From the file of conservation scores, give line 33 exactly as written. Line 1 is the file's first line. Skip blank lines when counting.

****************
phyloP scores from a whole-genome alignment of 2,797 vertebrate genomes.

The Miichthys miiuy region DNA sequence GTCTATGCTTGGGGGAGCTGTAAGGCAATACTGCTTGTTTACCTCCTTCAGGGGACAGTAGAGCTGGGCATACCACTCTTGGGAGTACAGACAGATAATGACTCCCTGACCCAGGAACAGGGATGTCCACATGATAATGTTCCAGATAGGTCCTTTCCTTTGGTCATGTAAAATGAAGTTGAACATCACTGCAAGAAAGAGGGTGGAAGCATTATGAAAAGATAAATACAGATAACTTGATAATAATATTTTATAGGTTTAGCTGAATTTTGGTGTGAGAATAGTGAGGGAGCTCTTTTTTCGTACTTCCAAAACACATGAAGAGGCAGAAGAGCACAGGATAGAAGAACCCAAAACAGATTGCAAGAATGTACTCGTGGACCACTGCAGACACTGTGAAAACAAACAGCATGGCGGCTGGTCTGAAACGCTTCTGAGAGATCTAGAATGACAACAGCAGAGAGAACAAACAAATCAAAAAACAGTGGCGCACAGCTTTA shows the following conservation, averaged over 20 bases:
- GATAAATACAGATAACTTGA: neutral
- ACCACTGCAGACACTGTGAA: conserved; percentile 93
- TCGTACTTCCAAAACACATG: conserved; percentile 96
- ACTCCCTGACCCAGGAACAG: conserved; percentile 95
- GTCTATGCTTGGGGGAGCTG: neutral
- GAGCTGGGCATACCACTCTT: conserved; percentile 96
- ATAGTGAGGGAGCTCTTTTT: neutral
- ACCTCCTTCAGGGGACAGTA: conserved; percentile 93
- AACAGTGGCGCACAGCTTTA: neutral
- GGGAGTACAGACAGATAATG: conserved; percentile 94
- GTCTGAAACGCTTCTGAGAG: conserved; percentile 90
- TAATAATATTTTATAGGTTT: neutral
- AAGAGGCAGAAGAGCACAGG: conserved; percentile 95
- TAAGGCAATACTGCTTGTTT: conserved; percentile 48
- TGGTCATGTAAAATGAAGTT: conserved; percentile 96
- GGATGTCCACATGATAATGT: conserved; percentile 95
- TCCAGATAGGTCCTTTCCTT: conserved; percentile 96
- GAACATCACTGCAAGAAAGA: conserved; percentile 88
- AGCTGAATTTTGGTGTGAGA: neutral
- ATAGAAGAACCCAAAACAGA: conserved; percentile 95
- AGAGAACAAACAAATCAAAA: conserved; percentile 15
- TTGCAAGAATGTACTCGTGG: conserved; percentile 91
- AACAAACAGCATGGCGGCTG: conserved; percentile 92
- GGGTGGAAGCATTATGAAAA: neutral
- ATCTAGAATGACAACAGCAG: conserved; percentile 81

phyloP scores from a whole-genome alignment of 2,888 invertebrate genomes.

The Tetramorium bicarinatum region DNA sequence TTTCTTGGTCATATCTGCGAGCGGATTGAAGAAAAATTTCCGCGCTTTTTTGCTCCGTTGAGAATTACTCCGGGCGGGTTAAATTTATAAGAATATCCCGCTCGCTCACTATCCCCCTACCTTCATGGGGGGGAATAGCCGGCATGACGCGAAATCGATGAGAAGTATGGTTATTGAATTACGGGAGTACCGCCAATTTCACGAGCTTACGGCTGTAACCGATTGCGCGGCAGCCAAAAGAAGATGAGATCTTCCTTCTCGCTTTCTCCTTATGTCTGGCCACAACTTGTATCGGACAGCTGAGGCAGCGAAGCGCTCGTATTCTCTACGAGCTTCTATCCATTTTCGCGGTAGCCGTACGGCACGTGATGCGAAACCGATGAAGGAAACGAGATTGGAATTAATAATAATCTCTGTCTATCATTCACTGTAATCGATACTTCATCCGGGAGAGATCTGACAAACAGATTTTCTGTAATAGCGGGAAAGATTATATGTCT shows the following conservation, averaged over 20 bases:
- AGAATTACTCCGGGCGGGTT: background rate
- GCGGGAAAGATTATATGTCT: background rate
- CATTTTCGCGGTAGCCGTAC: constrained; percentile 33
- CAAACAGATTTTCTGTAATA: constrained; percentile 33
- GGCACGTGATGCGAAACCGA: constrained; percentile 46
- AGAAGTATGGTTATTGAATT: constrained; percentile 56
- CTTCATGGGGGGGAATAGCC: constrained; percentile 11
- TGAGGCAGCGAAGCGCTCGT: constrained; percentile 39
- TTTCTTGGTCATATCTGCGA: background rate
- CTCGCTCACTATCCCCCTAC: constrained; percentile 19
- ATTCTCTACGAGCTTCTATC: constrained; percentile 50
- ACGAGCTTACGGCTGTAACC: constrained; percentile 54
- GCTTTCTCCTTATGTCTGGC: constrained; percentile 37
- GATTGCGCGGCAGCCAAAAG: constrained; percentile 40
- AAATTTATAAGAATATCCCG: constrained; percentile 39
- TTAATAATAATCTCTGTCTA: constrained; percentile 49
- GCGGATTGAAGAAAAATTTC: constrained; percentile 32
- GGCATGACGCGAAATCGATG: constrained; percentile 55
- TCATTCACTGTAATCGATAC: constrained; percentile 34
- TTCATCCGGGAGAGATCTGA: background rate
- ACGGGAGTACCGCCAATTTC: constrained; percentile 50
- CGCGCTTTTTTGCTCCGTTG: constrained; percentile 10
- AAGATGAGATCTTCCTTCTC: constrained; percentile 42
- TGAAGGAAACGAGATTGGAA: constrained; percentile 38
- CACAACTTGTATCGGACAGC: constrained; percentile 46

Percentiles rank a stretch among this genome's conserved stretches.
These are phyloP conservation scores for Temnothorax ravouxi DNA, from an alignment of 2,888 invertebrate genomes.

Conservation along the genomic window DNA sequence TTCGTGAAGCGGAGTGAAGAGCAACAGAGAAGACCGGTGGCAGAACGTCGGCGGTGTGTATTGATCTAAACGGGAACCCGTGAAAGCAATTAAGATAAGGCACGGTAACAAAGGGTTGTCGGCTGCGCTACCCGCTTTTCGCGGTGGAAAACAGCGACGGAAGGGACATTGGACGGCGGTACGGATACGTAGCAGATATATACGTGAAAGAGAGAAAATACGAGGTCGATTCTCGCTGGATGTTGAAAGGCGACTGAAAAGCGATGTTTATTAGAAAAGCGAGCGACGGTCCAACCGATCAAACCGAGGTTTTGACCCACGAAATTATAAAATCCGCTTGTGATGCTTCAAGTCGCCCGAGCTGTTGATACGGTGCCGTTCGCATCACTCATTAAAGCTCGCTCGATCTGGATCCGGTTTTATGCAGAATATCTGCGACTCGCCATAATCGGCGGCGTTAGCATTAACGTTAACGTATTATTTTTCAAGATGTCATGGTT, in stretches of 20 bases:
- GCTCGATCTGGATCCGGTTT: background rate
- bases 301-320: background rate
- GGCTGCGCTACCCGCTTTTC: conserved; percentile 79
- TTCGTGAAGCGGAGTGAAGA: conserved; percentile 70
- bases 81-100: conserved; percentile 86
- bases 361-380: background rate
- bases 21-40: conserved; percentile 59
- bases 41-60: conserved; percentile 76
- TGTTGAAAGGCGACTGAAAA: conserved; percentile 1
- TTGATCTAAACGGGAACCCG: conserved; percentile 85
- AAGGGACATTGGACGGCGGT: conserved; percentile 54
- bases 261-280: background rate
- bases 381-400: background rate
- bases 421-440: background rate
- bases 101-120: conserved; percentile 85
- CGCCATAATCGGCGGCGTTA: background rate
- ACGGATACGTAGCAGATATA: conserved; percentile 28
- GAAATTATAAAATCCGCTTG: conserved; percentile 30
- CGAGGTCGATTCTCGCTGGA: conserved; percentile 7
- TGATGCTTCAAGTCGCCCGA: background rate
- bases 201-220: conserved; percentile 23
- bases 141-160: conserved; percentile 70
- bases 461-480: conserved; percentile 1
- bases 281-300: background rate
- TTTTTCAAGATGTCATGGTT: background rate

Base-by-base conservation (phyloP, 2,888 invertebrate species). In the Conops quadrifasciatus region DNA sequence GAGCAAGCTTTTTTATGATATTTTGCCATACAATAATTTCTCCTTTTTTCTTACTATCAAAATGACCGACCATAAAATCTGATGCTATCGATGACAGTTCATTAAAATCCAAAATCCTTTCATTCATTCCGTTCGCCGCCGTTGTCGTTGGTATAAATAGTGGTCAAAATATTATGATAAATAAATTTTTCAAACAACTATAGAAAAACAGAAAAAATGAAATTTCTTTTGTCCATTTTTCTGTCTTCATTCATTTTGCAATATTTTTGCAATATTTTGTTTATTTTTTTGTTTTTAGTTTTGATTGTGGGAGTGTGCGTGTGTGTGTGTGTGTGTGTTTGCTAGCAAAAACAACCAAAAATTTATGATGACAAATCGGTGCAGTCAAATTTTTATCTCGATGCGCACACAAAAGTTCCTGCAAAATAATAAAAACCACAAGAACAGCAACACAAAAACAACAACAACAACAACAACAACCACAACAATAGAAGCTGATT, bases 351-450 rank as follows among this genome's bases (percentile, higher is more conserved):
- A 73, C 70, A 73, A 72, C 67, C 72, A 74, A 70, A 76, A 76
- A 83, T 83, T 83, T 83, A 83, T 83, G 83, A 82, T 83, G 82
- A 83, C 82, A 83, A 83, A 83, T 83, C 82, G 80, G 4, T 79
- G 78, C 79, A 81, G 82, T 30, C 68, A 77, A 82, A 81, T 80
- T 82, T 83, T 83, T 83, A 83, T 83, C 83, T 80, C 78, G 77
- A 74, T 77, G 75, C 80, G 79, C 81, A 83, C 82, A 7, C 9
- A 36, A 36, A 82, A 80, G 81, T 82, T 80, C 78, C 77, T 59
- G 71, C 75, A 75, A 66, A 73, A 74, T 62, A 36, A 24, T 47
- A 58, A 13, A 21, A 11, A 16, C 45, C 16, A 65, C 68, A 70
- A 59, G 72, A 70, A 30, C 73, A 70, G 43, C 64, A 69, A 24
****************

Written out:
- CAAACAGATTTTCTGTAATA: constrained; percentile 33